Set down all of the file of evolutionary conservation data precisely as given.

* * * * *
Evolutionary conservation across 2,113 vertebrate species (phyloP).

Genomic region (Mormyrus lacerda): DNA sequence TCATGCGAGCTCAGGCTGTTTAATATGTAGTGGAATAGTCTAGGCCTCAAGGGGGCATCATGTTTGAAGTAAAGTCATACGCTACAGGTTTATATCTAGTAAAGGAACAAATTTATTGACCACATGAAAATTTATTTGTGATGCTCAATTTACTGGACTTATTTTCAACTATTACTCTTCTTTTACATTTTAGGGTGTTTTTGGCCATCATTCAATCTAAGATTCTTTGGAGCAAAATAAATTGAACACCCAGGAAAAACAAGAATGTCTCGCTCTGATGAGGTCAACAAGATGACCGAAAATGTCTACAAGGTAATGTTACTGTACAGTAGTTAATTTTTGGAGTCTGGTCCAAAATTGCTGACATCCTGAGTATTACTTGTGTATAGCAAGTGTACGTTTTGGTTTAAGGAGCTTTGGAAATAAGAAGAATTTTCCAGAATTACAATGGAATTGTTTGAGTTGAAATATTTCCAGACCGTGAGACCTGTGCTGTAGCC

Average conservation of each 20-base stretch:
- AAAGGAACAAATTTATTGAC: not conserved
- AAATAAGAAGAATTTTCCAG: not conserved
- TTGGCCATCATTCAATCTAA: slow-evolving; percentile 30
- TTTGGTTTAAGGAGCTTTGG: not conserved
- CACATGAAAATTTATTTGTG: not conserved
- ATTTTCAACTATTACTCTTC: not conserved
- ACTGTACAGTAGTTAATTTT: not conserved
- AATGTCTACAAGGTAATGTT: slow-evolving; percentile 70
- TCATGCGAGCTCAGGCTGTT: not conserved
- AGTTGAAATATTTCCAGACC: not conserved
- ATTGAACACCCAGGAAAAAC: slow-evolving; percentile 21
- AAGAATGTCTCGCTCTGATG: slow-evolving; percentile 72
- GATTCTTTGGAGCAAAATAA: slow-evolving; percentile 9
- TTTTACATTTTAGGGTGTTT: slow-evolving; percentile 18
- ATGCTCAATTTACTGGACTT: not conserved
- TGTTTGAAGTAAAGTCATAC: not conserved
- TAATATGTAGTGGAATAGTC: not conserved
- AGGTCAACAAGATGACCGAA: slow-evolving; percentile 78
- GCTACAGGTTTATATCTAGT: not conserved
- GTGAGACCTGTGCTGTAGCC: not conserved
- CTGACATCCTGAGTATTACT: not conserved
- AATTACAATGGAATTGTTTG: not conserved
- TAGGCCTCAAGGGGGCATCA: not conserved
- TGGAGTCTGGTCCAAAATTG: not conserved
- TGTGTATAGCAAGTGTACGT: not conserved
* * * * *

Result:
Evolutionary conservation across 2,113 vertebrate species (phyloP).

Genomic region (Mormyrus lacerda): DNA sequence TCATGCGAGCTCAGGCTGTTTAATATGTAGTGGAATAGTCTAGGCCTCAAGGGGGCATCATGTTTGAAGTAAAGTCATACGCTACAGGTTTATATCTAGTAAAGGAACAAATTTATTGACCACATGAAAATTTATTTGTGATGCTCAATTTACTGGACTTATTTTCAACTATTACTCTTCTTTTACATTTTAGGGTGTTTTTGGCCATCATTCAATCTAAGATTCTTTGGAGCAAAATAAATTGAACACCCAGGAAAAACAAGAATGTCTCGCTCTGATGAGGTCAACAAGATGACCGAAAATGTCTACAAGGTAATGTTACTGTACAGTAGTTAATTTTTGGAGTCTGGTCCAAAATTGCTGACATCCTGAGTATTACTTGTGTATAGCAAGTGTACGTTTTGGTTTAAGGAGCTTTGGAAATAAGAAGAATTTTCCAGAATTACAATGGAATTGTTTGAGTTGAAATATTTCCAGACCGTGAGACCTGTGCTGTAGCC

Average conservation of each 20-base stretch:
- AAAGGAACAAATTTATTGAC: not conserved
- AAATAAGAAGAATTTTCCAG: not conserved
- TTGGCCATCATTCAATCTAA: slow-evolving; percentile 30
- TTTGGTTTAAGGAGCTTTGG: not conserved
- CACATGAAAATTTATTTGTG: not conserved
- ATTTTCAACTATTACTCTTC: not conserved
- ACTGTACAGTAGTTAATTTT: not conserved
- AATGTCTACAAGGTAATGTT: slow-evolving; percentile 70
- TCATGCGAGCTCAGGCTGTT: not conserved
- AGTTGAAATATTTCCAGACC: not conserved
- ATTGAACACCCAGGAAAAAC: slow-evolving; percentile 21
- AAGAATGTCTCGCTCTGATG: slow-evolving; percentile 72
- GATTCTTTGGAGCAAAATAA: slow-evolving; percentile 9
- TTTTACATTTTAGGGTGTTT: slow-evolving; percentile 18
- ATGCTCAATTTACTGGACTT: not conserved
- TGTTTGAAGTAAAGTCATAC: not conserved
- TAATATGTAGTGGAATAGTC: not conserved
- AGGTCAACAAGATGACCGAA: slow-evolving; percentile 78
- GCTACAGGTTTATATCTAGT: not conserved
- GTGAGACCTGTGCTGTAGCC: not conserved
- CTGACATCCTGAGTATTACT: not conserved
- AATTACAATGGAATTGTTTG: not conserved
- TAGGCCTCAAGGGGGCATCA: not conserved
- TGGAGTCTGGTCCAAAATTG: not conserved
- TGTGTATAGCAAGTGTACGT: not conserved